A private security guard assigned to watch over a D.C. government building has been charged with an armed robbery in Georgetown last weekend, police said.

Xavier D. Brooks, 34, has been suspended from his job at Hawk One Security Inc., a company official said yesterday. Brooks began work there a month ago, stationed at the D.C. Department of Human Services, the official said.

Hawk One, which has provided security for D.C. government buildings, recently won a two-year, $30 million contract to handle those duties for D.C. public schools.

Brooks and an uncle, Antwane Brooks, 33, are charged with robbing a man and woman shortly after 4 a.m. Saturday in the 2800 block of Dumbarton Street NW. Police said both men were brandishing revolvers belonging to the security firm. The man surrendered a wallet and the woman gave up her purse in the attack, police said.

The men were arrested within minutes and two guns were recovered from their car, along with the wallet and purse, police said. According to charging papers, both gave statements to police in which they admitted robbing the victims. The charging papers quoted Xavier Brooks as telling police that the two drove to Georgetown after Antwane Brooks committed an earlier robbery in Southwest Washington; no charges were filed in that incident.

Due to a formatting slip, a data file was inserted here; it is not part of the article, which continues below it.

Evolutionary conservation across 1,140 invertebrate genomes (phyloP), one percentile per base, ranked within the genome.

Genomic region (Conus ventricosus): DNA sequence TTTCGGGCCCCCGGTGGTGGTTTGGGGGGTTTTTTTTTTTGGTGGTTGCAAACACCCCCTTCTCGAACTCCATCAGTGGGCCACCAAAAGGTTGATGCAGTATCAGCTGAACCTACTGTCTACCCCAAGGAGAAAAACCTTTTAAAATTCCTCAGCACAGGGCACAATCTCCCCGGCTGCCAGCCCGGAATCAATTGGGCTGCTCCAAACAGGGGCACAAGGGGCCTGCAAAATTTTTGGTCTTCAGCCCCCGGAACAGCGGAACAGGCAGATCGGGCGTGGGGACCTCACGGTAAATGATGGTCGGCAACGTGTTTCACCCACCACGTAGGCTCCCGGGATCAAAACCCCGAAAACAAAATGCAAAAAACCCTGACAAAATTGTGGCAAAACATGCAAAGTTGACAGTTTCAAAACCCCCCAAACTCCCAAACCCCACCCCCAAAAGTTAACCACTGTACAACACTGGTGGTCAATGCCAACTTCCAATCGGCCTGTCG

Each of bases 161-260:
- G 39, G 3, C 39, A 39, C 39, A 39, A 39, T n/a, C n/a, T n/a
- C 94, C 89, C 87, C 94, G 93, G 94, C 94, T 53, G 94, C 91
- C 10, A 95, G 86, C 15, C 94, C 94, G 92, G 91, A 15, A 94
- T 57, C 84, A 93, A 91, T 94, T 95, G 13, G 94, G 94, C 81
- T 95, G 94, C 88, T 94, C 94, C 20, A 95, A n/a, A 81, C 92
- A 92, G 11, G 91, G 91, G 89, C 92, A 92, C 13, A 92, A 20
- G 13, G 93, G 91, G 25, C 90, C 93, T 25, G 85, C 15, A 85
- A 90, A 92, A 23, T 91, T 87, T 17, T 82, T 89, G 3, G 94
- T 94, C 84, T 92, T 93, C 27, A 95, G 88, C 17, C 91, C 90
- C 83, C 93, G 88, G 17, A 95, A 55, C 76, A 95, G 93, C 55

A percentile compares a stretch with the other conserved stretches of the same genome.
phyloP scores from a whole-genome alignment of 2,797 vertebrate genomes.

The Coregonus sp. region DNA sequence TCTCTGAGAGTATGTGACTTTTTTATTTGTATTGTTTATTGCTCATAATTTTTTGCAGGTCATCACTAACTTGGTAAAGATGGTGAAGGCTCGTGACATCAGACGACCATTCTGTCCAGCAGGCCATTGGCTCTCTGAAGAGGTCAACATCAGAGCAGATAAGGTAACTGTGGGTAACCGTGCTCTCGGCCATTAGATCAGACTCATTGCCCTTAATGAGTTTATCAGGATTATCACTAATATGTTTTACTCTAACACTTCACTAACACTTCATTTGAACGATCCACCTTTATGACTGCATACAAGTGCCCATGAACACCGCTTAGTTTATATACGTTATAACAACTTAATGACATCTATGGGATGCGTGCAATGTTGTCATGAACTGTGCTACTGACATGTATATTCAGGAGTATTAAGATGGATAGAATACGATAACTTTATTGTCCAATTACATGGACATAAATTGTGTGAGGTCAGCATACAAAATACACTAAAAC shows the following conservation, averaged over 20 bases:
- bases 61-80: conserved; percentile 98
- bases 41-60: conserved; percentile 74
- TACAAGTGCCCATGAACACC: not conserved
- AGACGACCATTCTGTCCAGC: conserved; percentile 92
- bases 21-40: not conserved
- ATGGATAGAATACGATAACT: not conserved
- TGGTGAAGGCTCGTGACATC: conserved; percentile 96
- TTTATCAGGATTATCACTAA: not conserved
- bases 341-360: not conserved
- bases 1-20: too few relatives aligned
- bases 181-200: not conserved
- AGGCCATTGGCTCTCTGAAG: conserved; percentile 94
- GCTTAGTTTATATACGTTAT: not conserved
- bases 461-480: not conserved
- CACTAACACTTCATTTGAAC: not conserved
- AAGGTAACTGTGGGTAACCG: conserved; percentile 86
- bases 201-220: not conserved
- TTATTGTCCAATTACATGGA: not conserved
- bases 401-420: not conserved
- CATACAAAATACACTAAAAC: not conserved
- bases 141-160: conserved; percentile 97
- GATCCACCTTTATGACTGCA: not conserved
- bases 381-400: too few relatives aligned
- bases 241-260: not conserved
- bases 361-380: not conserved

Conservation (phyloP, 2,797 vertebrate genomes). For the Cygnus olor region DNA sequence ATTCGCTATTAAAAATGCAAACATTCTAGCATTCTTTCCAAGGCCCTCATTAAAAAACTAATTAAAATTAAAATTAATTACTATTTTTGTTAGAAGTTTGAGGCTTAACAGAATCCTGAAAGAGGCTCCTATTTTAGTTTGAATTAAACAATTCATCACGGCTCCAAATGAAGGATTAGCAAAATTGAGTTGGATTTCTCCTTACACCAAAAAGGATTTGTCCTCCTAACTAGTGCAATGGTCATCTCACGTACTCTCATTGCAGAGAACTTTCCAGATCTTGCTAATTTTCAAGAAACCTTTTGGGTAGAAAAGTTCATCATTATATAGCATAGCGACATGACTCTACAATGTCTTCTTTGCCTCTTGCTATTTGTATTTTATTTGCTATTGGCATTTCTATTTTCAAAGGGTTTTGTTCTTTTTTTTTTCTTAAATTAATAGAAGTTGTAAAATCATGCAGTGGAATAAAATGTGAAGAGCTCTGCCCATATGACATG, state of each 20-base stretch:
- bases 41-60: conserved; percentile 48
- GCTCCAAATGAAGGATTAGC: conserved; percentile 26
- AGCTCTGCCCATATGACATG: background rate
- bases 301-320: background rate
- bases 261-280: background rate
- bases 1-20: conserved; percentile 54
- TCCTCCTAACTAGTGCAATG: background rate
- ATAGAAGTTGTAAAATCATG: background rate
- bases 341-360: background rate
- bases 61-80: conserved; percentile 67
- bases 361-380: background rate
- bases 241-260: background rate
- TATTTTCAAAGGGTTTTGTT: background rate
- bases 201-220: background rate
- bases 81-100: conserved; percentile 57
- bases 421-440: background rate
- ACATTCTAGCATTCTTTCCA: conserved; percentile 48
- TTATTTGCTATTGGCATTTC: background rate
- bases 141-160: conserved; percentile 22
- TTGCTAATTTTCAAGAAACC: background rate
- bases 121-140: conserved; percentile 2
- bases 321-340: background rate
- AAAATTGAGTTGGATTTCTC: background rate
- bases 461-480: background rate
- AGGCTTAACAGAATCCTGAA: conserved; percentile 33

Brooks, of Southeast Washington, and his uncle, of Richmond, are jailed without bond pending a hearing Friday in D.C. Superior Court. The arrests were reported yesterday by WTOP Radio.

April Hill, a spokeswoman for Hawk One, said that Xavier Brooks started work in June after working for another security firm. She said he was cleared to work by a D.C. police board that does background checks of security officers. A report by the D.C. Pretrial Services Agency, prepared after Xavier Brooks was arrested, shows no previous convictions.

"We had not gotten anything that raised a red flag about Mr. Brooks," Hill said.

John T. Harvey, a lawyer for Xavier Brooks, declined comment yesterday. The D.C. Public Defender Service, representing Antwane Brooks, did not return a telephone message seeking comment.

A D.C. police official overseeing school security said guards working in the schools are required to go through more scrutiny -- before and after they are hired -- than those assigned to other government buildings.

School security guards "go through a whole different level of security, including random drug testing and monitoring," said Assistant Chief Gerald M. Wilson of the police department's office of security services. "I'm confident our screening process will ensure that we have qualified people to be in the schools."

Board of Education Vice President Carolyn N. Graham expressed concern yesterday about the arrest. "It's something we're going to have to monitor," she said.

Hawk One's school security contract was allowed to begin July 1 despite a protest from the second-place bidder seeking to have the deal withdrawn.

Watkins Security of D.C. argued that Hawk One should have lost the bid because of several tax liens against it.

An official with the D.C. Contract Appeals Board said the protest is pending, and a decision should be made in about a month.

Staff writers V. Dion Haynes and Del Quentin Wilber contributed to this report.